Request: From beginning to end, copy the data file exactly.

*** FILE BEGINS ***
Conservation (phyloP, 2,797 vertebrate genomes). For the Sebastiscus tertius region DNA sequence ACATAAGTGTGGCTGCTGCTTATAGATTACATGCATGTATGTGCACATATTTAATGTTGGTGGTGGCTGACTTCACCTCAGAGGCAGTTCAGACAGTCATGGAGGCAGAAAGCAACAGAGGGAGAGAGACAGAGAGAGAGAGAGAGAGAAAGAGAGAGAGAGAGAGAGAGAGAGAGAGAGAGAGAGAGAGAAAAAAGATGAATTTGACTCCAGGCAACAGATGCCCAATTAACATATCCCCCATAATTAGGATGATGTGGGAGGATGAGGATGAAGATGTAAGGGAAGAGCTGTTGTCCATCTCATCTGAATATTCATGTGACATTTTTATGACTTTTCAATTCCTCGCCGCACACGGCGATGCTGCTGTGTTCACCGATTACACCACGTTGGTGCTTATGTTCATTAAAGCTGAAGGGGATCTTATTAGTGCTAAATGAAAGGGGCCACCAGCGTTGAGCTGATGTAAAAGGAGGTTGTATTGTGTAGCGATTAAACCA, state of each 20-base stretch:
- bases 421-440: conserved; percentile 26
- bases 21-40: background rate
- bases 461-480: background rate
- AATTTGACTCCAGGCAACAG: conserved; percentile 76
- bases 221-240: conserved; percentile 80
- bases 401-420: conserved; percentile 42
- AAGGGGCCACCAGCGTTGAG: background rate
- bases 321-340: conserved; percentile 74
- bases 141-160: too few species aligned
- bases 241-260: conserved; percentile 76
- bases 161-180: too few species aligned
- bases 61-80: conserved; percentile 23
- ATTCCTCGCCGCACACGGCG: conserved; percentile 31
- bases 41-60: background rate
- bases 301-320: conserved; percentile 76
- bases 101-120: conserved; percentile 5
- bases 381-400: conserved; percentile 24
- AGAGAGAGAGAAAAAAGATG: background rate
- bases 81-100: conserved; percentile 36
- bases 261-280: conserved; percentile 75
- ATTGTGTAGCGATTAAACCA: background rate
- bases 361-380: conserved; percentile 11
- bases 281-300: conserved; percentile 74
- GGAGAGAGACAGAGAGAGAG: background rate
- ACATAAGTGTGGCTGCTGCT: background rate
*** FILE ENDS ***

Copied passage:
Conservation (phyloP, 2,797 vertebrate genomes). For the Sebastiscus tertius region DNA sequence ACATAAGTGTGGCTGCTGCTTATAGATTACATGCATGTATGTGCACATATTTAATGTTGGTGGTGGCTGACTTCACCTCAGAGGCAGTTCAGACAGTCATGGAGGCAGAAAGCAACAGAGGGAGAGAGACAGAGAGAGAGAGAGAGAGAAAGAGAGAGAGAGAGAGAGAGAGAGAGAGAGAGAGAGAGAGAAAAAAGATGAATTTGACTCCAGGCAACAGATGCCCAATTAACATATCCCCCATAATTAGGATGATGTGGGAGGATGAGGATGAAGATGTAAGGGAAGAGCTGTTGTCCATCTCATCTGAATATTCATGTGACATTTTTATGACTTTTCAATTCCTCGCCGCACACGGCGATGCTGCTGTGTTCACCGATTACACCACGTTGGTGCTTATGTTCATTAAAGCTGAAGGGGATCTTATTAGTGCTAAATGAAAGGGGCCACCAGCGTTGAGCTGATGTAAAAGGAGGTTGTATTGTGTAGCGATTAAACCA, state of each 20-base stretch:
- bases 421-440: conserved; percentile 26
- bases 21-40: background rate
- bases 461-480: background rate
- AATTTGACTCCAGGCAACAG: conserved; percentile 76
- bases 221-240: conserved; percentile 80
- bases 401-420: conserved; percentile 42
- AAGGGGCCACCAGCGTTGAG: background rate
- bases 321-340: conserved; percentile 74
- bases 141-160: too few species aligned
- bases 241-260: conserved; percentile 76
- bases 161-180: too few species aligned
- bases 61-80: conserved; percentile 23
- ATTCCTCGCCGCACACGGCG: conserved; percentile 31
- bases 41-60: background rate
- bases 301-320: conserved; percentile 76
- bases 101-120: conserved; percentile 5
- bases 381-400: conserved; percentile 24
- AGAGAGAGAGAAAAAAGATG: background rate
- bases 81-100: conserved; percentile 36
- bases 261-280: conserved; percentile 75
- ATTGTGTAGCGATTAAACCA: background rate
- bases 361-380: conserved; percentile 11
- bases 281-300: conserved; percentile 74
- GGAGAGAGACAGAGAGAGAG: background rate
- ACATAAGTGTGGCTGCTGCT: background rate